David Campbell

Lee Henry discovers how David Campbell is using comics for education, charity and community

The Verbal Arts Centre is a charity resource and education facility located within the ancient ramparts of Derry, Northern Ireland's magnificent maiden city.

Since its foundation in 1992, the centre has worked to promote linguistic arts in all their forms, offering educational classes for children and young adults.

Providing research tools and creative performance spaces, the centre encourages diversity and commonality through the appreciation of the verbal arts.

In 2006, the VAC added a new medium to its repertoire by appointing David Campbell as Artist-In-Residence; his specialism being comic book art.

With years of experience working as a graphic designer and colourist for comic book industry heavyweights like Marvel and DC Comics, Derry-born Campbell has helped the VAC develop a new form of visual communication.

Campbell will visit Washington, DC in conjunction with Washington Very Special Arts and the School for Arts in Learning, to study pedagogical methods when introducing comic or sequential art to the classroom.

Campbell studied Visual Communication at the University of Ulster at Belfast, specialising in illustration.

After graduating in 1997, he was employed as a computer colourist - focusing on complex cover illustrations - producing fully rendered colour artwork for a range of Marvel and DC Comics top titles including Wolverine, The Incredible Hulk and Superboy.

‘First and foremost, I’m a comic book fan,’ says Campbell. ‘Like a lot of people I got into comics through reading 2000 AD when I was young, which is the only large-selling comic in the UK.

'It had a lot of imagination and was a bit grittier than the American comics. From there I developed a love of the art form.

‘Working as a colourist was really good experience. I got to work on my favourite Marvel characters, and I got free comics too. But after about two years I felt that I’d reached a ceiling creatively. In this industry, you shouldn’t be afraid to do something different.’

Gaining a MSc in Computing and Design with the University of Ulster in 2001, Campbell then worked as a graphic designer before taking up his post with the Verbal Arts Centre.

He sees this post as a valuable opportunity to educate a new generation on the joys and conventions of comics and comic book art.

‘I have a lot of different roles at the Arts Centre,’ Campbell enthuses. ‘Working with the Verbal publication, running various comic book schemes for children and developing the Comic Book Expo Festival, which will establish the Verbal Arts Centre as a place where people of all ages can come and learn about comic book art and storytelling.'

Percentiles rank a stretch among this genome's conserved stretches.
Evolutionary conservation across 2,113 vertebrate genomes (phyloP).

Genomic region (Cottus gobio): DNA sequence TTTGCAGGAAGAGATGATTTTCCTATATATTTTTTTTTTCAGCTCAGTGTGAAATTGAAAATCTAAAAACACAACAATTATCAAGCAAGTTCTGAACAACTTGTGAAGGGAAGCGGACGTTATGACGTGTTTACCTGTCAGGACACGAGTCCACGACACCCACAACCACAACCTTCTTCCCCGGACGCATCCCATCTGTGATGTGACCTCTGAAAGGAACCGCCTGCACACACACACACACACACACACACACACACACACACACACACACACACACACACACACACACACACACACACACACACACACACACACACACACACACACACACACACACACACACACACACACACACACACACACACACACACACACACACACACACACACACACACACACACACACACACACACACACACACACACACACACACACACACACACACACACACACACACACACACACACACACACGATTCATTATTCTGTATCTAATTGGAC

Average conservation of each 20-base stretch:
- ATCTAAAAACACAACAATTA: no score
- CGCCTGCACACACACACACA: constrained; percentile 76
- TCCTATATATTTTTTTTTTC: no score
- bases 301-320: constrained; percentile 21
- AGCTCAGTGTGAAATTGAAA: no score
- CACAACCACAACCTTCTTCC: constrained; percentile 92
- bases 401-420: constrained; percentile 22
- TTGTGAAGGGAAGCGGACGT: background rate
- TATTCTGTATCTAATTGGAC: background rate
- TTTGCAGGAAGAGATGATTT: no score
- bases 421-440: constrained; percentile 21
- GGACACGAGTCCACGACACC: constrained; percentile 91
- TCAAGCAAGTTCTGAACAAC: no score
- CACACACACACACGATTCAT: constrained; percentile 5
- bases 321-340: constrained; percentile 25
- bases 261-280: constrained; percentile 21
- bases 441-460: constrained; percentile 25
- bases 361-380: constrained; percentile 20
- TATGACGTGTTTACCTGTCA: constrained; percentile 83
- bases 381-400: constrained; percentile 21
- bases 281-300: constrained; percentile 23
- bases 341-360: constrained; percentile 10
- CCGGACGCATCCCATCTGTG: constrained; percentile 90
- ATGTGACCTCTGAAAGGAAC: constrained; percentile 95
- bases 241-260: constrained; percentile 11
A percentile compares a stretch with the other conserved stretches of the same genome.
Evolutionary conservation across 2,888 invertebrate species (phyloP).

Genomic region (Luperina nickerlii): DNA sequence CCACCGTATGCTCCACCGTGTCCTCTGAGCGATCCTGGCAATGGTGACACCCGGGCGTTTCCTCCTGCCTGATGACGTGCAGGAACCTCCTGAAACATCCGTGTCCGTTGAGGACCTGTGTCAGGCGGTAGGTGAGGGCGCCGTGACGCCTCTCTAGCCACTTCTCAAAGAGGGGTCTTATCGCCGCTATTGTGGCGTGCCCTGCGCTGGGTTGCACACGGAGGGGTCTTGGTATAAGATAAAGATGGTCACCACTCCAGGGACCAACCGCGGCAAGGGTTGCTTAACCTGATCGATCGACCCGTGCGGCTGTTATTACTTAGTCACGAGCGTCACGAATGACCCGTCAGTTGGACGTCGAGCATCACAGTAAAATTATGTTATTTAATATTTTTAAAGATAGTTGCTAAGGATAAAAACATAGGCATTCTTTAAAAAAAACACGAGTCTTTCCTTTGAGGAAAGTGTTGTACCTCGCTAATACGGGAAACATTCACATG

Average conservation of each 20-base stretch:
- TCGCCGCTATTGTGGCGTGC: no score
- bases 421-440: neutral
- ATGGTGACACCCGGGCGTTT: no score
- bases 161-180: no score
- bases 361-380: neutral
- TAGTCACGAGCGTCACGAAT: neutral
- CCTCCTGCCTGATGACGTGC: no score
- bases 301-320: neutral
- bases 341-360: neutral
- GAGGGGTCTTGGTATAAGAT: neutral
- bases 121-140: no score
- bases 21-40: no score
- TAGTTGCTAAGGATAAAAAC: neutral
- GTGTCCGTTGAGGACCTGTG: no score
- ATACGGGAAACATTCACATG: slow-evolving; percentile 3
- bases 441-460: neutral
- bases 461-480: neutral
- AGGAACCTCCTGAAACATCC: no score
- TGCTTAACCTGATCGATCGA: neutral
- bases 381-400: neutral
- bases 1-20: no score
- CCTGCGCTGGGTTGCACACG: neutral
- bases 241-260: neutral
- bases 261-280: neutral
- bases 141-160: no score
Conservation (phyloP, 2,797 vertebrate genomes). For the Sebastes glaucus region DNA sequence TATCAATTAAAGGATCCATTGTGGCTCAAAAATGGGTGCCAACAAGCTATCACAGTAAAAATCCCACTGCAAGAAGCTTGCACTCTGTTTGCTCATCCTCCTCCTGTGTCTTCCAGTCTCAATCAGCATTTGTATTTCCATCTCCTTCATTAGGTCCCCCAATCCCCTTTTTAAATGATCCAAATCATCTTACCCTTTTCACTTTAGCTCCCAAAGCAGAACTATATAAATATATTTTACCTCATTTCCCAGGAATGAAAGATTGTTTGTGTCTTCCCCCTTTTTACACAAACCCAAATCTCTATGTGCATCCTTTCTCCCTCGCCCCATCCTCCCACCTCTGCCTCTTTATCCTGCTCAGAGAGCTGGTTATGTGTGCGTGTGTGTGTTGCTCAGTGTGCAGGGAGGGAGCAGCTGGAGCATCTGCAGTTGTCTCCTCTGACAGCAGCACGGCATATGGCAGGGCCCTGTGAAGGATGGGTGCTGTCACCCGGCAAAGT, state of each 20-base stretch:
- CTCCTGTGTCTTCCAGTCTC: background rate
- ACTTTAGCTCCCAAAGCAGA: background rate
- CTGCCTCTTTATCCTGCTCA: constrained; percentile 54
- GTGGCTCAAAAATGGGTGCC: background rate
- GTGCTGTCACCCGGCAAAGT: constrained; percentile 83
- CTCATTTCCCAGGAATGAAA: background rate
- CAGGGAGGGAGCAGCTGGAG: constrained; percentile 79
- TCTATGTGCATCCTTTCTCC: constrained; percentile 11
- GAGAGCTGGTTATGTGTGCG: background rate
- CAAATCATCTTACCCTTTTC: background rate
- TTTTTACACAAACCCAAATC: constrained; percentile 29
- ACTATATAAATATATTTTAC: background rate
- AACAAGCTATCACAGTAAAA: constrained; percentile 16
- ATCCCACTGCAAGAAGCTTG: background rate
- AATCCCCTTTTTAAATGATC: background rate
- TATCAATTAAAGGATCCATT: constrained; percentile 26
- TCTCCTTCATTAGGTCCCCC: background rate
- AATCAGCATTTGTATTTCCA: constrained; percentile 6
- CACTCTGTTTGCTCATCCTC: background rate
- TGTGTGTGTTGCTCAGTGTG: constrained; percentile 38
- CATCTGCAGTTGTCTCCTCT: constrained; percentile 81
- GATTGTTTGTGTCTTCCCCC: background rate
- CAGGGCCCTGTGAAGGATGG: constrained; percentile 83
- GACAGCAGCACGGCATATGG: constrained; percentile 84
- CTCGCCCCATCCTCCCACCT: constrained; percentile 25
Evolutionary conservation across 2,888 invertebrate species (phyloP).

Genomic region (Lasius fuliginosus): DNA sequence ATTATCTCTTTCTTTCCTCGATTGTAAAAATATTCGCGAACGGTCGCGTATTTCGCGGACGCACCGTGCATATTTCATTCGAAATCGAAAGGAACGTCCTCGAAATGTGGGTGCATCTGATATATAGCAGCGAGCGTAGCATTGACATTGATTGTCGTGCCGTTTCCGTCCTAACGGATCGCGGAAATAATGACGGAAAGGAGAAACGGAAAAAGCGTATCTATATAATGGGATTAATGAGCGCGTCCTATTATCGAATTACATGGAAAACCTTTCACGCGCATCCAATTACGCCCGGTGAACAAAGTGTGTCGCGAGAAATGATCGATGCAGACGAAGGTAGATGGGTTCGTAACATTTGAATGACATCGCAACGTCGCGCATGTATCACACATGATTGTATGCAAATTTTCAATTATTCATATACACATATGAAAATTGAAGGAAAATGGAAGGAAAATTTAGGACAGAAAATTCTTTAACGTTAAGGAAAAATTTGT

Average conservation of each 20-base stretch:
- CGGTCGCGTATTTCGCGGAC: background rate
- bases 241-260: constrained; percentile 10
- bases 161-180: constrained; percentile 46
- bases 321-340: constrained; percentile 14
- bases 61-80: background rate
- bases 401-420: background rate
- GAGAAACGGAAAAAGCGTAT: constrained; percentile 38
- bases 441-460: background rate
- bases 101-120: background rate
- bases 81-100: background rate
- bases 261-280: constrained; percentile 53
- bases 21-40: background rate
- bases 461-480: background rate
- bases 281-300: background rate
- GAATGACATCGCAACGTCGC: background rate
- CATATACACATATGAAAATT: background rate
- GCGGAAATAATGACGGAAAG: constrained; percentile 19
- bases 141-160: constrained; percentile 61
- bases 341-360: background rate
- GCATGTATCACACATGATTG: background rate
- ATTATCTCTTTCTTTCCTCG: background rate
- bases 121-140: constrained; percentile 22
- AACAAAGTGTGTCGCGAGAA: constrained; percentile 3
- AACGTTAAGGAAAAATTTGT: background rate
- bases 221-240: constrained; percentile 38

In addition to basic comic book illustration courses like 'Face It' (in which students discover how to suggest character traits through facial features) and in-depth classes on comic book production and history, Campbell also participates in community relations projects aimed at confronting contentious social and political issues particular to Northern Ireland.

‘I’m proud of the cross community work we do here,’ he admits. ‘It’s been a good change for me in terms of style.

‘A comic artist has to be able to draw a wide variety of characters and backgrounds, and I think that this can be exploited in an educational context.

'If we’re dealing with contentious issues like the parades season or focusing on the differences between Catholics and Protestants in NI, I find that it’s best to get straight to the point.

'Rather than produce something that’s completely realistic and detailed, it’s easier to simplify or stylise images, especially when teaching children.

‘It's important to encourage young people to express themselves and comic book art can be a vehicle for this expression.

'Hopefully our work here at the VAC will promote comic books further and encourage a new generation of Northern Irish comic book artists.'

Northern Irish comic book writers such as Garth Ennis (creator of the internationally-acclaimed Preacher series) and artists like John McCrea and Will Simpson have helped to increase the profile of the medium in NI.

Campbell believes that even with competition from video games and other forms of modern entertainment, comic books have a lot more to offer.

‘Comic books have so much to contend with for young people’s attention these days,' he says. ‘They’ve become more of a specialist thing, a niche market, because they have to compete with video games and iPods.

'Yet, on the other hand, the mainstream is more aware of comics and graphic novels than they’ve ever been.

‘The movie industry has adapted many of the more well known characters in recent years, exposing the medium to a much wider audience.

'Graphic novels like From Hell and Frank Miller’s Sin City have received widespread critical acclaim in broadsheets and other literary publications. The art form has gained a lot of respect in recent years.'